Rayner sets out Labour’s plan for next generation of New Towns

In a keynote speech – before the general election was called – to property industry leaders at the UKREiiF conference in Leeds on Tuesday, Labour’s Deputy Leader and Shadow Housing Secretary, Angela Rayner, told developers that Labour’s new era for private sector involvement in housing development means “backing developers who deliver.”

Labour said that it would set high standards on design, quality, affordable homes, green spaces and infrastructure, while creating the next generation of New Towns, echoing those built by the first Labour government after World War Two.

Rayner pledged to work in partnership with responsible developers willing to deliver affordable homes accompanied by green spaces, schools, and transport links.

Labour said that New Towns are just one tool the party will deploy to meet its ambition of building 1.5 million new homes across Britain over the next Parliament.

Rayner said, “Developers who deliver on their obligations to build high quality, well designed and sustainable affordable housing, with green spaces and transport links and schools and GPs surgeries nearby, will experience a new dawn under Labour. But those who have wriggled out of their responsibilities for too long will be robustly held to account.

“Labour’s towns of the future will be built on the foundations of our past. The post-war period taught us that when the government plays a strategic role in housebuilding, we can turbo-charge growth to the benefit of working people across Britain. That is what Labour’s plans will achieve.”

Commenting on the policy, Lawrence Turner, Director, Boyer said, “The announcement by Angela Rayner sets out a bold and ambitious plan to deliver ‘towns of the future’ to help tackle the UK’s housing crisis. As past governments have shown, building 300,000 homes per year is a monumental task, but it is one that is desperately needed to address the severe shortage of housing that has been a growing problem for many years.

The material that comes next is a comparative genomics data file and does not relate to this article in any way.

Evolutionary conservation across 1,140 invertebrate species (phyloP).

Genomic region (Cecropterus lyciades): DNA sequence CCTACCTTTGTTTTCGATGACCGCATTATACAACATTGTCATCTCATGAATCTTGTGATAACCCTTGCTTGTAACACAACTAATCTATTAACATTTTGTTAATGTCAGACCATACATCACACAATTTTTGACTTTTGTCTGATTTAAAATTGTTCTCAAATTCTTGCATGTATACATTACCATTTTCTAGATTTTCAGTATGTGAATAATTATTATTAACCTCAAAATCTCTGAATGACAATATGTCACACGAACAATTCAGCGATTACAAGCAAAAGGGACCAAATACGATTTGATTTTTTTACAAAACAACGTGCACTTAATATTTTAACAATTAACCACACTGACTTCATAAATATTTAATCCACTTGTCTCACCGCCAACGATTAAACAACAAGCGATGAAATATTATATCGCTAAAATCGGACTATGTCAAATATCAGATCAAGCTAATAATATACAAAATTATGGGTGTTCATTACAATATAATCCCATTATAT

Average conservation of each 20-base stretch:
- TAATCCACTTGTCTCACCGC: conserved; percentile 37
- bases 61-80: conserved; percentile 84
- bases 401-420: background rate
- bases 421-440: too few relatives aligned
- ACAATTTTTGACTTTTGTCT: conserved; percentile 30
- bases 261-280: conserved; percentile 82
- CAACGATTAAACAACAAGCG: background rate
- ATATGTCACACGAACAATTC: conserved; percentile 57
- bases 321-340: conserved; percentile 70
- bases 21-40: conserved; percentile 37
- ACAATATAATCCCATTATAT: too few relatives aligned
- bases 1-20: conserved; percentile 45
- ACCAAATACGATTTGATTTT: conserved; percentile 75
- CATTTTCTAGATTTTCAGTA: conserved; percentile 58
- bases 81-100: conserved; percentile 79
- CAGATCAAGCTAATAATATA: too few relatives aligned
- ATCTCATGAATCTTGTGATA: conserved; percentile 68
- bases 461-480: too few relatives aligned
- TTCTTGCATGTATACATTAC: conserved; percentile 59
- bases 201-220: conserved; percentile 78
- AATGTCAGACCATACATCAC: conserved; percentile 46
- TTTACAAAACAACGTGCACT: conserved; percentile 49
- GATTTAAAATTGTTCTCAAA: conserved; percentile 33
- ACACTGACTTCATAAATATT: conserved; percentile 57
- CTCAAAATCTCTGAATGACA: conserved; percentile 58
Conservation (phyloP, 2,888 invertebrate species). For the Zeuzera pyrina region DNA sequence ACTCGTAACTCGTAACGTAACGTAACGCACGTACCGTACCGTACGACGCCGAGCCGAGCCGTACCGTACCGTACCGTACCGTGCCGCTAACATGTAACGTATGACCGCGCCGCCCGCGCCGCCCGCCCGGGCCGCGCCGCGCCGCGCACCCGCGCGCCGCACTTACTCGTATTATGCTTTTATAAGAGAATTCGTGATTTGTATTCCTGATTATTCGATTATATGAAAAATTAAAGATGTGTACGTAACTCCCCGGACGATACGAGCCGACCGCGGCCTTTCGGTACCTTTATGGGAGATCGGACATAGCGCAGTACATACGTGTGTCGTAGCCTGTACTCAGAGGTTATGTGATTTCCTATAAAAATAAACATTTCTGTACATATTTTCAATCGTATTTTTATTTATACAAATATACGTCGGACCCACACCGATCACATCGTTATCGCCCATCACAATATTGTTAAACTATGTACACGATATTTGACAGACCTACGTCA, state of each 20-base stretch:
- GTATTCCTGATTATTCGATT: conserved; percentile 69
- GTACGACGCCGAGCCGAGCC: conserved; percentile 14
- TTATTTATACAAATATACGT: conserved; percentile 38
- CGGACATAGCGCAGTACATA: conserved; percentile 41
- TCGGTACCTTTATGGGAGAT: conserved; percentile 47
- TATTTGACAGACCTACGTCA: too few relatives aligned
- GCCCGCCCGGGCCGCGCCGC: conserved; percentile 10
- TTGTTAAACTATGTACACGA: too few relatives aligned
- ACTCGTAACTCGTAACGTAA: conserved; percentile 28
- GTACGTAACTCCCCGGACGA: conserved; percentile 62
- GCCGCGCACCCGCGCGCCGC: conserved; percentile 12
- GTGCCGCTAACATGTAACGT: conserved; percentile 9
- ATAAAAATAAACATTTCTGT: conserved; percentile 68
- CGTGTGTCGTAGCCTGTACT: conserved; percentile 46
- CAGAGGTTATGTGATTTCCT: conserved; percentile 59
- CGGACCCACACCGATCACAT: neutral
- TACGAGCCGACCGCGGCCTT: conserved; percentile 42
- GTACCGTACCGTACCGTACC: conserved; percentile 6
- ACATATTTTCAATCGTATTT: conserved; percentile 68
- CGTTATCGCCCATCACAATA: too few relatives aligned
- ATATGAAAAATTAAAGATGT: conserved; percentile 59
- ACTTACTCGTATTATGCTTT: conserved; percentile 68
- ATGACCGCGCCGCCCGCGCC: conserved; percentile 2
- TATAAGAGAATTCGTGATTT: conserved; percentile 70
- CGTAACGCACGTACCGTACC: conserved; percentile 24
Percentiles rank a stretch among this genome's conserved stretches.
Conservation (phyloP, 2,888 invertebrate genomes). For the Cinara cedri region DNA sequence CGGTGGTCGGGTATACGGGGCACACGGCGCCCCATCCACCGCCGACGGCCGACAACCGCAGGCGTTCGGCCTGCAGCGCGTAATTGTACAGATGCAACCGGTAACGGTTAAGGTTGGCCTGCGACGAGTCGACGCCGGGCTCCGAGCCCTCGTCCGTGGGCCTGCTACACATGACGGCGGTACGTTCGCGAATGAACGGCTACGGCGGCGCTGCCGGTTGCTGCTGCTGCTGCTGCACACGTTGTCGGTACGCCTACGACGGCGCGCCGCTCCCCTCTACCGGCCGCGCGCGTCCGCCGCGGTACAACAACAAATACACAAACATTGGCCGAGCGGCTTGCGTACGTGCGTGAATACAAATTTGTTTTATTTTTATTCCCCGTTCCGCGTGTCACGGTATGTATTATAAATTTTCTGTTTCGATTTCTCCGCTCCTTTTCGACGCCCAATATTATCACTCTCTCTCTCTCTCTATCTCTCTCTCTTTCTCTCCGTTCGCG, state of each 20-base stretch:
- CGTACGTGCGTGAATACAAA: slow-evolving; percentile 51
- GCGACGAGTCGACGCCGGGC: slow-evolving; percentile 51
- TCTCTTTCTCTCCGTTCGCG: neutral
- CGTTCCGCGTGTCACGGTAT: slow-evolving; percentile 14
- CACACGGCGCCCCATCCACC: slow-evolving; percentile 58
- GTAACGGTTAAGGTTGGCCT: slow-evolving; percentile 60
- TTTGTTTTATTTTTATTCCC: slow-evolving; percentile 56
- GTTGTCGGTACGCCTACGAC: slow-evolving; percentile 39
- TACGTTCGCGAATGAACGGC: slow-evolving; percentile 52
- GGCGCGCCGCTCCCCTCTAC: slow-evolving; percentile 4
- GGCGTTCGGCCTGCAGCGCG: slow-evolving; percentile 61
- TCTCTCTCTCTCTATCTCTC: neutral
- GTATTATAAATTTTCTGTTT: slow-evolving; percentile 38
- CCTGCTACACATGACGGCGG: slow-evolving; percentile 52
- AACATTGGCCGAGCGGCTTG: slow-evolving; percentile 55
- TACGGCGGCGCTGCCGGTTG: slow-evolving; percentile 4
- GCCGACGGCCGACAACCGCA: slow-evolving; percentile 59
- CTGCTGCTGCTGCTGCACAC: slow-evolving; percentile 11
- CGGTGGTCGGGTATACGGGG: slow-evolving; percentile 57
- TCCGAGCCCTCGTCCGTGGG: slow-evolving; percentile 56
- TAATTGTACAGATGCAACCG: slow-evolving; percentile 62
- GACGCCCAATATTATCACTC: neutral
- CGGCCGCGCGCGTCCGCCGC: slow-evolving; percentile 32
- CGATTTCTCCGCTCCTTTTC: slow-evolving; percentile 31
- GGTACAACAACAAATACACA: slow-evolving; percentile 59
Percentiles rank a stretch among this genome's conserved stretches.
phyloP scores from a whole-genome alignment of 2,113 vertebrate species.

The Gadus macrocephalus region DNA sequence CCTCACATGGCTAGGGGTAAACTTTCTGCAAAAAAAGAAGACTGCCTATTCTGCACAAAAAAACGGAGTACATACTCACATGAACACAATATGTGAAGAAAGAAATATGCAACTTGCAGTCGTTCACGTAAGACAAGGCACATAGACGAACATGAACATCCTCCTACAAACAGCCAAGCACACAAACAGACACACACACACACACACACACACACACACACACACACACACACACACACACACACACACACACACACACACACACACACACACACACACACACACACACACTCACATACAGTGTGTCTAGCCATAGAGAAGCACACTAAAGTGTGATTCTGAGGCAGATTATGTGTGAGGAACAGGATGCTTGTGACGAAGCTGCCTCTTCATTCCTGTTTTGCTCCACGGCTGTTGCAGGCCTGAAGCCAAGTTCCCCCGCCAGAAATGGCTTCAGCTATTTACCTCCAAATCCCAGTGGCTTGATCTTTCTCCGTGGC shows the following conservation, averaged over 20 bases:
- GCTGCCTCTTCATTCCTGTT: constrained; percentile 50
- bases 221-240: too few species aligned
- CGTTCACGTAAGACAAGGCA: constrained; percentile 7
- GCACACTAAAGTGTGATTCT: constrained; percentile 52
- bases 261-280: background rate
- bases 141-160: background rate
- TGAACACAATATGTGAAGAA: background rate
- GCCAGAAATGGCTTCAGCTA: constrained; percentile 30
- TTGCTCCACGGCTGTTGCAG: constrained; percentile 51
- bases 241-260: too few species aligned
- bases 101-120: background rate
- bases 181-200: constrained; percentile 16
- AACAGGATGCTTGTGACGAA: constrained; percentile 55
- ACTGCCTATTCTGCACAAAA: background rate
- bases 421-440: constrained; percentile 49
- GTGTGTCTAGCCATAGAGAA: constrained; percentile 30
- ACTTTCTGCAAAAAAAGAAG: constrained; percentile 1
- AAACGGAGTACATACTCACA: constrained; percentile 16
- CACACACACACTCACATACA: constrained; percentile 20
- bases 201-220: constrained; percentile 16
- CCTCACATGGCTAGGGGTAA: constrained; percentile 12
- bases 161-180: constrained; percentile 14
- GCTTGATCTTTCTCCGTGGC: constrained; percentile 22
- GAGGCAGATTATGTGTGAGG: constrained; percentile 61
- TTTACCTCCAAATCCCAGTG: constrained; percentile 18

“To do this, Labour proposes to set up a New Town Commission within six months of a Labour government coming into power, which will prioritise the delivery of housing and infrastructure development to support new communities. At the heart of the plan is the provision of 40% affordable housing in these New Towns, which would help to address the housing needs of all segments of society.

“However, the task of creating New Towns and developing housing at such a rapid pace is not without its challenges. The political hurdles that come with development on the edge of settlements and the release of Green Belt, is something that has been very difficult for the incumbent government to deliver. Conservative voters, who tend to live and oppose development in these areas, have been a significant roadblock to progress for the government over the last 14 years. The decision by Labour to reclassify low-quality areas of Green Belt land for development, known as Grey Belt, is a controversial move that will likely face opposition from environmental groups and local residents. However, it is a necessary first step to release the most sustainably located land for much-needed housing. Tough decisions like this will be crucial if Labour is to meet its ambitious housing targets.

“The reintroduction of housing targets in England and reforms to the planning system are welcomed and are an important component of any plan to address the housing crisis. Without mandatory housing targets and a streamlined planning process, it will be impossible to deliver 300,000 homes per year.

“It is also vital that Labour works with the private sector to fund the development of these new towns. While the government can provide support and incentives for developers to build affordable housing, ultimately it will be private investment that drives the growth of new communities. By creating a positive environment for developers and ensuring that land values reflect the need to build affordable housing, New Towns can make significant progress in addressing the housing crisis.”

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